Net loss.

It’s astounding how quickly the idea of net neutrality – the idea that all bits are created equal and should be treated as such – was spun as a demand for government regulation of the internet. And it was spun that way by telecom carriers, the very folks who make their revenue courtesy of government regulations. Yet suddenly they didn’t want any regulation.

They were concerned that they wouldn’t be able to afford to provide us even more bandwidth if they couldn’t charge companies more for their internet bandwidth; sometimes even for bandwidth the companies are already paying for.

They likened differential or priority services to the US Postal Service. After all, it costs more to deliver a first class letter, doesn’t it? But the US Postal Service is a monopoly; they guarantee delivery, and they control the entire end to end transaction. And they actually provide a different service for a different price.

But telecommunications doesn’t work like that. It’s more like a water pipe, and the carrier only controls a piece of the pipe. But they want to charge different prices depending on who is using the pipe. Can you imagine if your city started to look at every drop of water, and charged you a different price for carrying your water than it did for a large company in your town? What if they charged a special surcharge for companies that sold water to fill your pool?

So why is it acceptable to look at bits and charge a special surcharge to VoIP companies whose phone calls are flowing over the pipe?

We’re talking about a pipe. Clearly you should charge for consumption, but why does it matter what you use the water for? Or the bits?

Just like Mitch Radcliffe says:

Farewell, open networks and open standards. Soon every packet will be subject to inspection and surcharges based on what it carries and who sent it or where it is going.

The reason the internet has become as useful as it is, is because it doesn’t discriminate. As soon as it starts to discriminate, it loses its value. So telecom carriers will see a huge undeserved surge in profits. And then internet use will start to die, and those profits will dry up. And I promise that we will never see the carriers’ promised increase in bandwidth, but in a year or two will will hear that the internet just isn’t generating enough revenue to add that promised capacity – again.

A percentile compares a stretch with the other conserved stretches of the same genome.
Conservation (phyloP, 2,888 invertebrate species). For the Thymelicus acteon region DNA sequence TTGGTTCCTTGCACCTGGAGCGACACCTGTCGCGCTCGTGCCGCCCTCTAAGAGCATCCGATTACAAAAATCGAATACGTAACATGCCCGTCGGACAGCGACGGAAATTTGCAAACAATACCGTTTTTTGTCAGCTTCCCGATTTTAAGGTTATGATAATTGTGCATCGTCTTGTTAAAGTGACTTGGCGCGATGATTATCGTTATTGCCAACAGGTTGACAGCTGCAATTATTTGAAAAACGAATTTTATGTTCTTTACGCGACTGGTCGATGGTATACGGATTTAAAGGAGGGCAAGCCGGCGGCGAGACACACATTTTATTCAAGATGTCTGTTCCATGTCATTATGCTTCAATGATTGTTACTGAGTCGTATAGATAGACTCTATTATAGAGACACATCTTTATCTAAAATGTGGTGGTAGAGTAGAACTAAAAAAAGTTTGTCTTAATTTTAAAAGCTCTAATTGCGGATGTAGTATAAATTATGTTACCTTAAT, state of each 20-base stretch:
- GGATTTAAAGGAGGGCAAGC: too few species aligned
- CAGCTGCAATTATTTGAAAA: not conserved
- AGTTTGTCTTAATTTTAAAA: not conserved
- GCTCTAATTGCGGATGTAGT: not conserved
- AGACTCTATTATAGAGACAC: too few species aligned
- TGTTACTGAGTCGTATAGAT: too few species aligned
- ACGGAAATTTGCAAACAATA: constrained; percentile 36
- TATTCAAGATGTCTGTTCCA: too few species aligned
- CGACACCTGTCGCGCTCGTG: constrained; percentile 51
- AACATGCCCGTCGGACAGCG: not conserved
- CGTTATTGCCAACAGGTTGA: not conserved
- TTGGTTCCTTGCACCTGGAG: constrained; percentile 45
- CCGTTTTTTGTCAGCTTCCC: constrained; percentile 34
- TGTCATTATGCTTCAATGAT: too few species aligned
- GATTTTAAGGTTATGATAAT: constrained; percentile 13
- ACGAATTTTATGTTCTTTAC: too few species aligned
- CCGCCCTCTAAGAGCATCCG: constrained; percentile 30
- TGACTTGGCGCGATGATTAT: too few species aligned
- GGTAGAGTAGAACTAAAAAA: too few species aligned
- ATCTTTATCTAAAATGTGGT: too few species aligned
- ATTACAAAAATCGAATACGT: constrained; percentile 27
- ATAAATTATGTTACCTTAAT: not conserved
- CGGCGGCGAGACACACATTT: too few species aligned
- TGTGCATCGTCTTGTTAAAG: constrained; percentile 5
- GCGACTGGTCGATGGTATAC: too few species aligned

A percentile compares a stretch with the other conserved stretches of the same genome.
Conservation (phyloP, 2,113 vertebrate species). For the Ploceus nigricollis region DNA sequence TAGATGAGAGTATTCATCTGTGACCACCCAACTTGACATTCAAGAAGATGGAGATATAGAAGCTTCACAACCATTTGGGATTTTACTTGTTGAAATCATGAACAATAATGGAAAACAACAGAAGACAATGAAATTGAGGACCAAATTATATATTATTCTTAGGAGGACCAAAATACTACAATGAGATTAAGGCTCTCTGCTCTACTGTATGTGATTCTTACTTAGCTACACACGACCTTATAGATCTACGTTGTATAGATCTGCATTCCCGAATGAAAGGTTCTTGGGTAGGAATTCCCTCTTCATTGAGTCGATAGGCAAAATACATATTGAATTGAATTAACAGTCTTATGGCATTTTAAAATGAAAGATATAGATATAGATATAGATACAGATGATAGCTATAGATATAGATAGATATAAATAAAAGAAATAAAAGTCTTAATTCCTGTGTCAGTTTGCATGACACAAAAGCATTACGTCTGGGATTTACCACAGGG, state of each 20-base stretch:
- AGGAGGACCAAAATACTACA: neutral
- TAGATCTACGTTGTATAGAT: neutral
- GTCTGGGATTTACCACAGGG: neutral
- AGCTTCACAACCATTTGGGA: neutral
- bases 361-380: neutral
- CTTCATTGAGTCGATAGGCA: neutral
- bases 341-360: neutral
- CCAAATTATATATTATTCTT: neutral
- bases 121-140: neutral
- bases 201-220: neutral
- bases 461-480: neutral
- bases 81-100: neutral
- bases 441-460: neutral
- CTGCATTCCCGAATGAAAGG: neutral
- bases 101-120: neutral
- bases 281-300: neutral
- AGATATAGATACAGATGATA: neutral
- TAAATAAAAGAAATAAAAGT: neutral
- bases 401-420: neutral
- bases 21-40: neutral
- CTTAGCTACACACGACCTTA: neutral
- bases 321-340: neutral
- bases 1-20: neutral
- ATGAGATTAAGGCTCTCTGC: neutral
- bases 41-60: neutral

But the profits they generate will allow them to fight any competition, because competition will just be overcharged to death. But there will never be another Google or Yahoo! because as soon as a new company’s traffic starts to climb so will the surcharges.And you can say good bye to YouTube. But the telecom companies will roll out plenty of radical new services. Like voice mail or call display, probably the last radical new services they rolled out.

The funny thing is that no matter what you pay, you still don’t get a guarantee of anything because nobody owns the internet end to end. Except in the U.S., where it looks like the government is about to hand the keys to the carriers. I guess it just proves what P.T.Barnum said. Maybe sometimes you can fool all of the people.


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